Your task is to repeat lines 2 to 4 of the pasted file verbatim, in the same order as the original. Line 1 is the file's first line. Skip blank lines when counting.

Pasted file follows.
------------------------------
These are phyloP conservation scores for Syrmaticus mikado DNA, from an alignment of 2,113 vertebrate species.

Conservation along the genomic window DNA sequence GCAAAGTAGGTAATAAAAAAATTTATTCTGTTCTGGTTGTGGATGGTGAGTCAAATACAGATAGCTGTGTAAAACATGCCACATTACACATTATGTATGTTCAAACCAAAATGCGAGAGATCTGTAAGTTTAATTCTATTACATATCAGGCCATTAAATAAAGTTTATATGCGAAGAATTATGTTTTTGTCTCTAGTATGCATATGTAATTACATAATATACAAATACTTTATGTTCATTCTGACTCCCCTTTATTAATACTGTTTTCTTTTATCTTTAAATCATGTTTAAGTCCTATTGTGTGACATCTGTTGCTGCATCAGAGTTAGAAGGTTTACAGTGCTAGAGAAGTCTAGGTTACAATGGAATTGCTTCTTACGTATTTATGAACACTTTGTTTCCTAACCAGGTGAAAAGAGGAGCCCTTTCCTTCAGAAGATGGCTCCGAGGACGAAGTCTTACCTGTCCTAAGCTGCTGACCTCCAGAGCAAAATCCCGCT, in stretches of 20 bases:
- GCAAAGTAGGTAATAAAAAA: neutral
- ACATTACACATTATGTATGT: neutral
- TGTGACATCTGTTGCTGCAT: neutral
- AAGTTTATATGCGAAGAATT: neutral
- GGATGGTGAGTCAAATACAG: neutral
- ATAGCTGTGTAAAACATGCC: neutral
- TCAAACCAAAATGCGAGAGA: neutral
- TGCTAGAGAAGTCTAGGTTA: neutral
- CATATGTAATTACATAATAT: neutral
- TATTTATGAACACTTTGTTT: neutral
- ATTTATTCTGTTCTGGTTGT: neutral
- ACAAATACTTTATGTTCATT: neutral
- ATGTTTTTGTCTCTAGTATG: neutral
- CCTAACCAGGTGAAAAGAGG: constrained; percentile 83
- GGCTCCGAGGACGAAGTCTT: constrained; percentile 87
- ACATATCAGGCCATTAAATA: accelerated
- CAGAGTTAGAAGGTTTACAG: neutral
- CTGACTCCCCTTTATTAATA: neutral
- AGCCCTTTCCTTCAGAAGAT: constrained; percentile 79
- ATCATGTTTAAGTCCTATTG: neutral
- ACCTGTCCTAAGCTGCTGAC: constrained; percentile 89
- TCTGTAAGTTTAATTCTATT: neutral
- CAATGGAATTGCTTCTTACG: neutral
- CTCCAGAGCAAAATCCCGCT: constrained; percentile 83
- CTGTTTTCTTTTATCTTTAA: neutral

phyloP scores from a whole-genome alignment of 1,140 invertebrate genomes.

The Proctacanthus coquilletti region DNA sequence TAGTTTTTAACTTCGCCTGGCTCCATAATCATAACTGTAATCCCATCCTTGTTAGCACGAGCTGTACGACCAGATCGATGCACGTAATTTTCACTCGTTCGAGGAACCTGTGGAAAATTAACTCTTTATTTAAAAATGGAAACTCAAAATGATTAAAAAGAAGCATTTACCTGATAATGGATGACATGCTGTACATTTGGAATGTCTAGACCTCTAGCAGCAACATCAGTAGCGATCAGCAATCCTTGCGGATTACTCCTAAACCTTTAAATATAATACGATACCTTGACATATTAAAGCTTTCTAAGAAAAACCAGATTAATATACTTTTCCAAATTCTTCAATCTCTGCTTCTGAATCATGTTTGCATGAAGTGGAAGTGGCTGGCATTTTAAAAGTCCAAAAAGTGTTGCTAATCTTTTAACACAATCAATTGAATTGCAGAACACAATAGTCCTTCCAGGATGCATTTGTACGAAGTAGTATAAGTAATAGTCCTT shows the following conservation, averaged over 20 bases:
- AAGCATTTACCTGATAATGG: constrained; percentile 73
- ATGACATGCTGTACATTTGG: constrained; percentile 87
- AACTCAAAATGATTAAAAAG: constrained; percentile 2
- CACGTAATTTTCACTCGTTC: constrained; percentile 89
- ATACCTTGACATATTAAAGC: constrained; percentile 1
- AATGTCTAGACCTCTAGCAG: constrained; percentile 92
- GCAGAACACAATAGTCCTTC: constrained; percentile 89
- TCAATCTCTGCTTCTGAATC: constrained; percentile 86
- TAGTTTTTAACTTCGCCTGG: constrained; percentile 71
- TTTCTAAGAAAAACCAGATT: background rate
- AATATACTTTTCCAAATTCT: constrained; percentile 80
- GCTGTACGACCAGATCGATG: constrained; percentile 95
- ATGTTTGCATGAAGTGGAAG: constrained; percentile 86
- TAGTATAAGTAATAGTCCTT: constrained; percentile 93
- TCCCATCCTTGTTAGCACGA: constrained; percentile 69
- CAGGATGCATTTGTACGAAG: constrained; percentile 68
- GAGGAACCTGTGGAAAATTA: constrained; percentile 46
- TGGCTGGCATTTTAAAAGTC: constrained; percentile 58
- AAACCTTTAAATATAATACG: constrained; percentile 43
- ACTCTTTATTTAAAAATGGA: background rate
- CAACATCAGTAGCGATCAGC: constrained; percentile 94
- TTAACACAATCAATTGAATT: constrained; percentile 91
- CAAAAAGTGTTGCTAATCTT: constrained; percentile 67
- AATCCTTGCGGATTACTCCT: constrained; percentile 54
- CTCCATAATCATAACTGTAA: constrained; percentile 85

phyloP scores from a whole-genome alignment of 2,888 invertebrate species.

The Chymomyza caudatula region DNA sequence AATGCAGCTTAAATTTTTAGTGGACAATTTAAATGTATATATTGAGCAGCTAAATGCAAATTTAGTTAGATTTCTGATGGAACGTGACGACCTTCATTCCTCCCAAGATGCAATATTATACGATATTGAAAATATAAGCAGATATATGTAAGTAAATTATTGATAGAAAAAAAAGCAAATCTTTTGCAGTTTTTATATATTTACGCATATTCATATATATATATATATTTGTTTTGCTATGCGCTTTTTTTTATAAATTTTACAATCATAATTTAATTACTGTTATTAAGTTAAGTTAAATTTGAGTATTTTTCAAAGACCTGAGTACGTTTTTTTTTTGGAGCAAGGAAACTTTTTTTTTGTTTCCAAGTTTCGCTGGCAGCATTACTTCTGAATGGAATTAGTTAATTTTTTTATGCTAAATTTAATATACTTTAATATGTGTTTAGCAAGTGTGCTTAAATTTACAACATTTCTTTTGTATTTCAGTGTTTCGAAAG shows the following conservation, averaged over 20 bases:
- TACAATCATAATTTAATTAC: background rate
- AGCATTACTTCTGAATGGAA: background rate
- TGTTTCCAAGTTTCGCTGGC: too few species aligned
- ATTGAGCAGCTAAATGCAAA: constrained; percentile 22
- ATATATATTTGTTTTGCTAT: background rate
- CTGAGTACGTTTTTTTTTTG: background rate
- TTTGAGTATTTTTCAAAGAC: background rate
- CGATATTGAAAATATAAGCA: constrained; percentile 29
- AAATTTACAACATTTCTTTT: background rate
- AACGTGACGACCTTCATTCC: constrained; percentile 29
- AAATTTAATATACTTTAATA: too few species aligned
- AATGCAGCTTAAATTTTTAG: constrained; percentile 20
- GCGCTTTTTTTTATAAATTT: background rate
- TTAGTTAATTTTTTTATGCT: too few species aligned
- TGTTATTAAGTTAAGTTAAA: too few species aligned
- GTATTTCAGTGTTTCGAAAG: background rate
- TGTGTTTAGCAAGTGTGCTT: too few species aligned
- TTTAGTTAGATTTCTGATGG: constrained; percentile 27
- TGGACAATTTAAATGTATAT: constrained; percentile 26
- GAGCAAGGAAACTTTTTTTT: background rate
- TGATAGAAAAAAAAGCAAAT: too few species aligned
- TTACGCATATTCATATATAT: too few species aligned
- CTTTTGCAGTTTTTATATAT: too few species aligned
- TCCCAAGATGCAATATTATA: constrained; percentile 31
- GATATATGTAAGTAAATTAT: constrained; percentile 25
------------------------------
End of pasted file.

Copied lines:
Conservation along the genomic window DNA sequence GCAAAGTAGGTAATAAAAAAATTTATTCTGTTCTGGTTGTGGATGGTGAGTCAAATACAGATAGCTGTGTAAAACATGCCACATTACACATTATGTATGTTCAAACCAAAATGCGAGAGATCTGTAAGTTTAATTCTATTACATATCAGGCCATTAAATAAAGTTTATATGCGAAGAATTATGTTTTTGTCTCTAGTATGCATATGTAATTACATAATATACAAATACTTTATGTTCATTCTGACTCCCCTTTATTAATACTGTTTTCTTTTATCTTTAAATCATGTTTAAGTCCTATTGTGTGACATCTGTTGCTGCATCAGAGTTAGAAGGTTTACAGTGCTAGAGAAGTCTAGGTTACAATGGAATTGCTTCTTACGTATTTATGAACACTTTGTTTCCTAACCAGGTGAAAAGAGGAGCCCTTTCCTTCAGAAGATGGCTCCGAGGACGAAGTCTTACCTGTCCTAAGCTGCTGACCTCCAGAGCAAAATCCCGCT, in stretches of 20 bases:
- GCAAAGTAGGTAATAAAAAA: neutral
- ACATTACACATTATGTATGT: neutral